The U.S. established diplomatic relations with Eritrea in 1993, following its independence and separation from Ethiopia. The U.S. supported Eritrea's independence, but ongoing government detention of political dissidents and others, the closure of the independent press, limits on civil liberties, allegations of human rights abuses, and the expulsion of some U.S. government agencies have contributed to strained U.S.-Eritrean relations. U.S. interests in Eritrea include reconciling ongoing disputes with Ethiopia and Djibouti, urging progress toward a democratic political culture, citing and addressing human rights issues, promoting economic reform, and encouraging Eritrea to contribute to regional stability.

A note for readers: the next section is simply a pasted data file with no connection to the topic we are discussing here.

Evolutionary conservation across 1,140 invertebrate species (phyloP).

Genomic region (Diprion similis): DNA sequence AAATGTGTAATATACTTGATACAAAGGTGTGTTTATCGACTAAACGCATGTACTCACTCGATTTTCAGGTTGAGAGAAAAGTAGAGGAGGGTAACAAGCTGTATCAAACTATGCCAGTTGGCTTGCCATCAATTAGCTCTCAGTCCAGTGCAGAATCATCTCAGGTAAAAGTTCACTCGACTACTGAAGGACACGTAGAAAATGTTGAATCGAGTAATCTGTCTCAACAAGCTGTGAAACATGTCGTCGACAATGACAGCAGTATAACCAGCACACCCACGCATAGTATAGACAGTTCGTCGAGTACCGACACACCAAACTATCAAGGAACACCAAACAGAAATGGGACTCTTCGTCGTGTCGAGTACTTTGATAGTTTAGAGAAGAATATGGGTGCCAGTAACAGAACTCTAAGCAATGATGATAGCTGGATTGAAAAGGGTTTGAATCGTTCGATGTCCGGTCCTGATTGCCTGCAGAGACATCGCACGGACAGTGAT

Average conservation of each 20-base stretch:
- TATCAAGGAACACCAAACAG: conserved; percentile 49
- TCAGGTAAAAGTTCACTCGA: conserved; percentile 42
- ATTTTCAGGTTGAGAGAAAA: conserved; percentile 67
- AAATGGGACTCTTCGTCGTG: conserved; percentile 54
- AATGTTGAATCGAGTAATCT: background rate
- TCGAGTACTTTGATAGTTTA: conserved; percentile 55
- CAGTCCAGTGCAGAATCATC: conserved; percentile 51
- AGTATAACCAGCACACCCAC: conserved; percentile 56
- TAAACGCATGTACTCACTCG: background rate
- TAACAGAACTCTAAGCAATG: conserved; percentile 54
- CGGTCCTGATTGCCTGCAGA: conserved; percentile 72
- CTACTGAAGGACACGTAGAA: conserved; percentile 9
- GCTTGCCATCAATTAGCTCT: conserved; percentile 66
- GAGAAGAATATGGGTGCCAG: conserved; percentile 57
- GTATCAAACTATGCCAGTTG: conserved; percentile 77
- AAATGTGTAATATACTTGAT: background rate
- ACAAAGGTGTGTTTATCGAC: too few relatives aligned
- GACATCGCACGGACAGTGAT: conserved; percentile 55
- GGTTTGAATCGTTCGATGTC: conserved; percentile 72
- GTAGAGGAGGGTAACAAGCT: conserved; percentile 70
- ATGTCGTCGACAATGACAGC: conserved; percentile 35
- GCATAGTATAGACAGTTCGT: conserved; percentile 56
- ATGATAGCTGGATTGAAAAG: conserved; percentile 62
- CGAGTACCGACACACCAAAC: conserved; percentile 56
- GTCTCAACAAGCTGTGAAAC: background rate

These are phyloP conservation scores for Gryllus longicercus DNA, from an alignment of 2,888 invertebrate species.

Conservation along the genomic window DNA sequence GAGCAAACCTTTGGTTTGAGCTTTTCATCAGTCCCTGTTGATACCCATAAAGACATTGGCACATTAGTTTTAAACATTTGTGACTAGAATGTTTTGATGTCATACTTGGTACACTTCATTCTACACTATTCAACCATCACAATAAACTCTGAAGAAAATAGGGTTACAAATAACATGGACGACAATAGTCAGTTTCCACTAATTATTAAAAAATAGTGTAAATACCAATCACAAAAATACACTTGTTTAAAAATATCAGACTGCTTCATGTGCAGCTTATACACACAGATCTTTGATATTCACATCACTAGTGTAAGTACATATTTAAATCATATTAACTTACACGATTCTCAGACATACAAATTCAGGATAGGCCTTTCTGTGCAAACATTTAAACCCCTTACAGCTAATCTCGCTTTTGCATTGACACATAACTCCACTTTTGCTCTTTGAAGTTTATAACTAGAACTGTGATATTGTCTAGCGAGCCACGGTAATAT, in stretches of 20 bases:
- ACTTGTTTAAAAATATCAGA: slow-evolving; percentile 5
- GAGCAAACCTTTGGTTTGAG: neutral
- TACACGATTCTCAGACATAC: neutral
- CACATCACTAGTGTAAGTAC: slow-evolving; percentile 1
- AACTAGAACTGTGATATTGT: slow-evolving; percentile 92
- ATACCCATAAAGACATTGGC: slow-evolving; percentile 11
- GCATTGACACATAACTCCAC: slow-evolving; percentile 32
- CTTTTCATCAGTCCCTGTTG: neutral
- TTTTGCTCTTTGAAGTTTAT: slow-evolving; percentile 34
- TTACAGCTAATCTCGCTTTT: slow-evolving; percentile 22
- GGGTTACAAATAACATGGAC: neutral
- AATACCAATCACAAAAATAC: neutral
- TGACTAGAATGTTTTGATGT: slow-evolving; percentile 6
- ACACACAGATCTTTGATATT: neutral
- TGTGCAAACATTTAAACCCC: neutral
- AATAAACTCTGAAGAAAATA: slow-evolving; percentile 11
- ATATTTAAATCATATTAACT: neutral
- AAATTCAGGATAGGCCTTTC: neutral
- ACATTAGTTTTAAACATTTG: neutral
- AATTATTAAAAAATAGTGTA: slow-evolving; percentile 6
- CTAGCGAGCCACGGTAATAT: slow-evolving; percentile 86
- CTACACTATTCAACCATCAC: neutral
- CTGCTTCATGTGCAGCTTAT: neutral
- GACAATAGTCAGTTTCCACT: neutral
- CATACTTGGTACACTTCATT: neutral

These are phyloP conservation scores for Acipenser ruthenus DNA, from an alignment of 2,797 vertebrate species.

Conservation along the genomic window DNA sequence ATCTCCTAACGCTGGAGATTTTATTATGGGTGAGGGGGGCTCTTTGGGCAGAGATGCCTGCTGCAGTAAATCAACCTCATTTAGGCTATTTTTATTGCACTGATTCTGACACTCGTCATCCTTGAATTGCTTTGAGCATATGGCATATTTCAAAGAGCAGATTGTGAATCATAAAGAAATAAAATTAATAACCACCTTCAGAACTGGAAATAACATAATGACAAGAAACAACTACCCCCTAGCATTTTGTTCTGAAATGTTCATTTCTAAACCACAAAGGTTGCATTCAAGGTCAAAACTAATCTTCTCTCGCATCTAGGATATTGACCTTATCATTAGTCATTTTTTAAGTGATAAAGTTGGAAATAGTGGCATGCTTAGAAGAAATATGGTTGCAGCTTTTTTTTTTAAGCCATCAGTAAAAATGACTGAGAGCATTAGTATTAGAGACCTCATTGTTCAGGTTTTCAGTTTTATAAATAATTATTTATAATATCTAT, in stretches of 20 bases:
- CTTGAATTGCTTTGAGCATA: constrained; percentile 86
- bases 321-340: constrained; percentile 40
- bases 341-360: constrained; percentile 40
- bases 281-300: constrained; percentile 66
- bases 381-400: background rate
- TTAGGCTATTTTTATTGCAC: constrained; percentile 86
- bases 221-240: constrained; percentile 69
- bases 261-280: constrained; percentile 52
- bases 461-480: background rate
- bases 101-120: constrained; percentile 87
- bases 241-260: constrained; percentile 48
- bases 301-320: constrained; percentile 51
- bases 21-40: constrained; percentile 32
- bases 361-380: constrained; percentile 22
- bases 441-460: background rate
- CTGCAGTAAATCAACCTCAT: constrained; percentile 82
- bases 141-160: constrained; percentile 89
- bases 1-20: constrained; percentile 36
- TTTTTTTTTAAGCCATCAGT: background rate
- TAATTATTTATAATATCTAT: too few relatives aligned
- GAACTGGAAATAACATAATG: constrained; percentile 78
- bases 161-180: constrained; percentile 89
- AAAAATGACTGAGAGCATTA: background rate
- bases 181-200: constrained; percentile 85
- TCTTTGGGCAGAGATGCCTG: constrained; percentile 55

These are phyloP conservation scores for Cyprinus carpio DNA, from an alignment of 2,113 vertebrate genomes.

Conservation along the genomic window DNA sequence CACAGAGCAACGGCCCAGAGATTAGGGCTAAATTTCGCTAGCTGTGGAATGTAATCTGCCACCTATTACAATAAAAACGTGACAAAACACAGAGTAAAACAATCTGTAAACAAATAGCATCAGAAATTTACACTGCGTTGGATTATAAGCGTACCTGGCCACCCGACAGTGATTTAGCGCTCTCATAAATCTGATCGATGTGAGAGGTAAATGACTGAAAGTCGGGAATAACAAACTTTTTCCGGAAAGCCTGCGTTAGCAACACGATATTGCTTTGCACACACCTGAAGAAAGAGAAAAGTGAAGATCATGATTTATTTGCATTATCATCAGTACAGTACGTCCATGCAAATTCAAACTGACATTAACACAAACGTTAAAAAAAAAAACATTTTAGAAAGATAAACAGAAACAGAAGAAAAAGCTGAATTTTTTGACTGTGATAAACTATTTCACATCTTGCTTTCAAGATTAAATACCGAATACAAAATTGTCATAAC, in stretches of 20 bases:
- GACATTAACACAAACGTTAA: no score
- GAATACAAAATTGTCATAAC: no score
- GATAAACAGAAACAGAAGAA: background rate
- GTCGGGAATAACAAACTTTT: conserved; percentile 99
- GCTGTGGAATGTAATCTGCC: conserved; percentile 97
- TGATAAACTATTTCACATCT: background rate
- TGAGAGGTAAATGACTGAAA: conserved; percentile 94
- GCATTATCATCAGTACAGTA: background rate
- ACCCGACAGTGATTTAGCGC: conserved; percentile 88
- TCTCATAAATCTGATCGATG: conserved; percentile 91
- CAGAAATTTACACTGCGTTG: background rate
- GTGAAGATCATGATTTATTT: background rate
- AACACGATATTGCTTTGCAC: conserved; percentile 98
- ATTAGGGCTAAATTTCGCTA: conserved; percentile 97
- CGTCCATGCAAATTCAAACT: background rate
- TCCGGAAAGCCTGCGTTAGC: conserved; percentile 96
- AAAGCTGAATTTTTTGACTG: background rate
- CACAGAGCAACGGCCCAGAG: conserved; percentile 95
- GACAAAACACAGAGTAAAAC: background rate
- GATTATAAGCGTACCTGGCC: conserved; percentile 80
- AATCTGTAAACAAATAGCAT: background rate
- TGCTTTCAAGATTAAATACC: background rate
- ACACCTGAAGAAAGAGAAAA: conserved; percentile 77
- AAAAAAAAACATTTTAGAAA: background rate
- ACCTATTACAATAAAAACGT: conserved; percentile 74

Bilateral Economic Relations
The Eritrean Government and ruling party control the economy. The U.S. and Eritrea have very little bilateral trade. Eritrea is a member of the Common Market for Eastern and Southern Africa, which has a Trade and Investment Framework Agreement with the United States.